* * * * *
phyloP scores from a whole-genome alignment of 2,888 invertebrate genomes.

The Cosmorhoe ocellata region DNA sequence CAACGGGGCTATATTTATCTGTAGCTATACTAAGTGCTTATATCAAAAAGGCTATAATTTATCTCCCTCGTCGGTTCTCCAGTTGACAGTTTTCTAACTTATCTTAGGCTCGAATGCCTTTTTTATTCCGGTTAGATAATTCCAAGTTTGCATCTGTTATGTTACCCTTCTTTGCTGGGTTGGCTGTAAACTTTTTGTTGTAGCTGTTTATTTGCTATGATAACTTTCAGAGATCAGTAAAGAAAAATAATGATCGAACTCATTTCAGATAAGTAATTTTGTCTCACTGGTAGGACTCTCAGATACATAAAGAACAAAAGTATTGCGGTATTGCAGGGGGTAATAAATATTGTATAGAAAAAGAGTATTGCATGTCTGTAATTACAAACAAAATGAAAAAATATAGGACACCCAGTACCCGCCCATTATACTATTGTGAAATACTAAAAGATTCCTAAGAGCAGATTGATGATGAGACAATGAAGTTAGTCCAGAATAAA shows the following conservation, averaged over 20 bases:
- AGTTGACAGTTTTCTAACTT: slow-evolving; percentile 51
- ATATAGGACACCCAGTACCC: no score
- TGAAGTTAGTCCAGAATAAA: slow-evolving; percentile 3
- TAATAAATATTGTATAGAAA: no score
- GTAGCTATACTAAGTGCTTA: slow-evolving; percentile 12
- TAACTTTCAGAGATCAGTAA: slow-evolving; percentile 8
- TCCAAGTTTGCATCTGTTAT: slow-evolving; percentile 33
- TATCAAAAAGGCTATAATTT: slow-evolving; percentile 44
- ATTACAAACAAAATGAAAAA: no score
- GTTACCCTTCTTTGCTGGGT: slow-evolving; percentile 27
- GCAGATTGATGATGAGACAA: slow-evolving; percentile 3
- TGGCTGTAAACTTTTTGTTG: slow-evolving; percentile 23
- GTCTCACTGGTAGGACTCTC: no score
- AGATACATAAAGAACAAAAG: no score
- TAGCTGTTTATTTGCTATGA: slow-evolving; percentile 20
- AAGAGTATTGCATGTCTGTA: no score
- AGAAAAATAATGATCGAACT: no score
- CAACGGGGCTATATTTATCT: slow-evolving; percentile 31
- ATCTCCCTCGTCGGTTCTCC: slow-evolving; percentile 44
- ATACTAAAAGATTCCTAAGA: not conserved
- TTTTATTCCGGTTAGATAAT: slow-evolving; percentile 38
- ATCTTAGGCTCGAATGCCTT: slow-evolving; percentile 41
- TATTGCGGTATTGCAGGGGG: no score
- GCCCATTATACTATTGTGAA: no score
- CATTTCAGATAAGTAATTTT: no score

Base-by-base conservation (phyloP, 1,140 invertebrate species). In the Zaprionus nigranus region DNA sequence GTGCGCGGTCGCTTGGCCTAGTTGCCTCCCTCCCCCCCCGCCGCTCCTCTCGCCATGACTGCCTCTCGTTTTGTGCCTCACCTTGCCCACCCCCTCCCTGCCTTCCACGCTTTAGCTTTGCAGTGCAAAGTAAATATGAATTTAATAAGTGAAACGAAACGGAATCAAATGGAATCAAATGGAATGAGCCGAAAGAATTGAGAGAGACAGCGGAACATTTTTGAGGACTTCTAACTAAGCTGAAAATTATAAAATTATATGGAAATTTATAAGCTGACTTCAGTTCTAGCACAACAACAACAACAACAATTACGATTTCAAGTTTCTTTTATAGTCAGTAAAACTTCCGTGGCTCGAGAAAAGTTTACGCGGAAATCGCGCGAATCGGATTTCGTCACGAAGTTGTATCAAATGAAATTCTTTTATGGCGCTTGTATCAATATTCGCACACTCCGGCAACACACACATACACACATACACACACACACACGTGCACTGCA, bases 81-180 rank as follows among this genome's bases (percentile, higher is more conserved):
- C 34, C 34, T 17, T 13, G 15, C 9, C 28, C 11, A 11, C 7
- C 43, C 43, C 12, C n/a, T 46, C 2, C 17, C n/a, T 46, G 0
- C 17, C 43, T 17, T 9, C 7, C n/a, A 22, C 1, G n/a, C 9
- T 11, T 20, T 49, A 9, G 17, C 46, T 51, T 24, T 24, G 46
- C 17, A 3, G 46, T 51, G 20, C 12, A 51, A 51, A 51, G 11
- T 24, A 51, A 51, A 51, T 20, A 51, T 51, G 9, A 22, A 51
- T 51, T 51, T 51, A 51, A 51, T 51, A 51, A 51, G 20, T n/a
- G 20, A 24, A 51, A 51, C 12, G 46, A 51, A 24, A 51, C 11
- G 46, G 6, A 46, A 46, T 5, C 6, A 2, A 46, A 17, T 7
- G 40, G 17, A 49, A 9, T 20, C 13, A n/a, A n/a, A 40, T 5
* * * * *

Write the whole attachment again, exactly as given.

phyloP scores from a whole-genome alignment of 2,888 invertebrate genomes.

The Cosmorhoe ocellata region DNA sequence CAACGGGGCTATATTTATCTGTAGCTATACTAAGTGCTTATATCAAAAAGGCTATAATTTATCTCCCTCGTCGGTTCTCCAGTTGACAGTTTTCTAACTTATCTTAGGCTCGAATGCCTTTTTTATTCCGGTTAGATAATTCCAAGTTTGCATCTGTTATGTTACCCTTCTTTGCTGGGTTGGCTGTAAACTTTTTGTTGTAGCTGTTTATTTGCTATGATAACTTTCAGAGATCAGTAAAGAAAAATAATGATCGAACTCATTTCAGATAAGTAATTTTGTCTCACTGGTAGGACTCTCAGATACATAAAGAACAAAAGTATTGCGGTATTGCAGGGGGTAATAAATATTGTATAGAAAAAGAGTATTGCATGTCTGTAATTACAAACAAAATGAAAAAATATAGGACACCCAGTACCCGCCCATTATACTATTGTGAAATACTAAAAGATTCCTAAGAGCAGATTGATGATGAGACAATGAAGTTAGTCCAGAATAAA shows the following conservation, averaged over 20 bases:
- AGTTGACAGTTTTCTAACTT: slow-evolving; percentile 51
- ATATAGGACACCCAGTACCC: no score
- TGAAGTTAGTCCAGAATAAA: slow-evolving; percentile 3
- TAATAAATATTGTATAGAAA: no score
- GTAGCTATACTAAGTGCTTA: slow-evolving; percentile 12
- TAACTTTCAGAGATCAGTAA: slow-evolving; percentile 8
- TCCAAGTTTGCATCTGTTAT: slow-evolving; percentile 33
- TATCAAAAAGGCTATAATTT: slow-evolving; percentile 44
- ATTACAAACAAAATGAAAAA: no score
- GTTACCCTTCTTTGCTGGGT: slow-evolving; percentile 27
- GCAGATTGATGATGAGACAA: slow-evolving; percentile 3
- TGGCTGTAAACTTTTTGTTG: slow-evolving; percentile 23
- GTCTCACTGGTAGGACTCTC: no score
- AGATACATAAAGAACAAAAG: no score
- TAGCTGTTTATTTGCTATGA: slow-evolving; percentile 20
- AAGAGTATTGCATGTCTGTA: no score
- AGAAAAATAATGATCGAACT: no score
- CAACGGGGCTATATTTATCT: slow-evolving; percentile 31
- ATCTCCCTCGTCGGTTCTCC: slow-evolving; percentile 44
- ATACTAAAAGATTCCTAAGA: not conserved
- TTTTATTCCGGTTAGATAAT: slow-evolving; percentile 38
- ATCTTAGGCTCGAATGCCTT: slow-evolving; percentile 41
- TATTGCGGTATTGCAGGGGG: no score
- GCCCATTATACTATTGTGAA: no score
- CATTTCAGATAAGTAATTTT: no score

Base-by-base conservation (phyloP, 1,140 invertebrate species). In the Zaprionus nigranus region DNA sequence GTGCGCGGTCGCTTGGCCTAGTTGCCTCCCTCCCCCCCCGCCGCTCCTCTCGCCATGACTGCCTCTCGTTTTGTGCCTCACCTTGCCCACCCCCTCCCTGCCTTCCACGCTTTAGCTTTGCAGTGCAAAGTAAATATGAATTTAATAAGTGAAACGAAACGGAATCAAATGGAATCAAATGGAATGAGCCGAAAGAATTGAGAGAGACAGCGGAACATTTTTGAGGACTTCTAACTAAGCTGAAAATTATAAAATTATATGGAAATTTATAAGCTGACTTCAGTTCTAGCACAACAACAACAACAACAATTACGATTTCAAGTTTCTTTTATAGTCAGTAAAACTTCCGTGGCTCGAGAAAAGTTTACGCGGAAATCGCGCGAATCGGATTTCGTCACGAAGTTGTATCAAATGAAATTCTTTTATGGCGCTTGTATCAATATTCGCACACTCCGGCAACACACACATACACACATACACACACACACACGTGCACTGCA, bases 81-180 rank as follows among this genome's bases (percentile, higher is more conserved):
- C 34, C 34, T 17, T 13, G 15, C 9, C 28, C 11, A 11, C 7
- C 43, C 43, C 12, C n/a, T 46, C 2, C 17, C n/a, T 46, G 0
- C 17, C 43, T 17, T 9, C 7, C n/a, A 22, C 1, G n/a, C 9
- T 11, T 20, T 49, A 9, G 17, C 46, T 51, T 24, T 24, G 46
- C 17, A 3, G 46, T 51, G 20, C 12, A 51, A 51, A 51, G 11
- T 24, A 51, A 51, A 51, T 20, A 51, T 51, G 9, A 22, A 51
- T 51, T 51, T 51, A 51, A 51, T 51, A 51, A 51, G 20, T n/a
- G 20, A 24, A 51, A 51, C 12, G 46, A 51, A 24, A 51, C 11
- G 46, G 6, A 46, A 46, T 5, C 6, A 2, A 46, A 17, T 7
- G 40, G 17, A 49, A 9, T 20, C 13, A n/a, A n/a, A 40, T 5